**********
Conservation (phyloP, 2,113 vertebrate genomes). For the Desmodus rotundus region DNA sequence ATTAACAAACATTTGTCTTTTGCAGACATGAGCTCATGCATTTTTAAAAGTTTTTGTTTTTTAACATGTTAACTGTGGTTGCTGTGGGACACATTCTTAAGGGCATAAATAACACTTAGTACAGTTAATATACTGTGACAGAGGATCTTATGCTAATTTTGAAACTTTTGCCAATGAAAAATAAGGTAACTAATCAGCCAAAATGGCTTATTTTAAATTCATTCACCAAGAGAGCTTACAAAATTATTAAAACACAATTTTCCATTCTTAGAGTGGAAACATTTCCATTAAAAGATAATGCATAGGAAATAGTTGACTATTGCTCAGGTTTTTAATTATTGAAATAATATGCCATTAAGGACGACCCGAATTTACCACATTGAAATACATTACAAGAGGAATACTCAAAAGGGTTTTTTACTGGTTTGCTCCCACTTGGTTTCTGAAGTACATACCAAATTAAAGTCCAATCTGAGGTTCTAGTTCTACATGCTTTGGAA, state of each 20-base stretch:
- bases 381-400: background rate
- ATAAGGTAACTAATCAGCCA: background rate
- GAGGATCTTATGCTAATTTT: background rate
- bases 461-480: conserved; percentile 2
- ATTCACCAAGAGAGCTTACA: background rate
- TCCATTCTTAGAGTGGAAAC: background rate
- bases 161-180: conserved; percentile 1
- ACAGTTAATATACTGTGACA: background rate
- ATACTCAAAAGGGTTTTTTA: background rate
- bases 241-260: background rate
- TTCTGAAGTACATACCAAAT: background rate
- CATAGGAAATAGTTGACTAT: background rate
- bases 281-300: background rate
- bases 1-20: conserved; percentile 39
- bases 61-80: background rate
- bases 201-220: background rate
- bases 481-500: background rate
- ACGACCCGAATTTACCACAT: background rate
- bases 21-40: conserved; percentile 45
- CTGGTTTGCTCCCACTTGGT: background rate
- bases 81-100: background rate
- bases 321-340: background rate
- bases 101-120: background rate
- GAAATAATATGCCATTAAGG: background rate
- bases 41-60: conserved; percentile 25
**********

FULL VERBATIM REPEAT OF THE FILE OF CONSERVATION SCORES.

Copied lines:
Conservation (phyloP, 2,113 vertebrate genomes). For the Desmodus rotundus region DNA sequence ATTAACAAACATTTGTCTTTTGCAGACATGAGCTCATGCATTTTTAAAAGTTTTTGTTTTTTAACATGTTAACTGTGGTTGCTGTGGGACACATTCTTAAGGGCATAAATAACACTTAGTACAGTTAATATACTGTGACAGAGGATCTTATGCTAATTTTGAAACTTTTGCCAATGAAAAATAAGGTAACTAATCAGCCAAAATGGCTTATTTTAAATTCATTCACCAAGAGAGCTTACAAAATTATTAAAACACAATTTTCCATTCTTAGAGTGGAAACATTTCCATTAAAAGATAATGCATAGGAAATAGTTGACTATTGCTCAGGTTTTTAATTATTGAAATAATATGCCATTAAGGACGACCCGAATTTACCACATTGAAATACATTACAAGAGGAATACTCAAAAGGGTTTTTTACTGGTTTGCTCCCACTTGGTTTCTGAAGTACATACCAAATTAAAGTCCAATCTGAGGTTCTAGTTCTACATGCTTTGGAA, state of each 20-base stretch:
- bases 381-400: background rate
- ATAAGGTAACTAATCAGCCA: background rate
- GAGGATCTTATGCTAATTTT: background rate
- bases 461-480: conserved; percentile 2
- ATTCACCAAGAGAGCTTACA: background rate
- TCCATTCTTAGAGTGGAAAC: background rate
- bases 161-180: conserved; percentile 1
- ACAGTTAATATACTGTGACA: background rate
- ATACTCAAAAGGGTTTTTTA: background rate
- bases 241-260: background rate
- TTCTGAAGTACATACCAAAT: background rate
- CATAGGAAATAGTTGACTAT: background rate
- bases 281-300: background rate
- bases 1-20: conserved; percentile 39
- bases 61-80: background rate
- bases 201-220: background rate
- bases 481-500: background rate
- ACGACCCGAATTTACCACAT: background rate
- bases 21-40: conserved; percentile 45
- CTGGTTTGCTCCCACTTGGT: background rate
- bases 81-100: background rate
- bases 321-340: background rate
- bases 101-120: background rate
- GAAATAATATGCCATTAAGG: background rate
- bases 41-60: conserved; percentile 25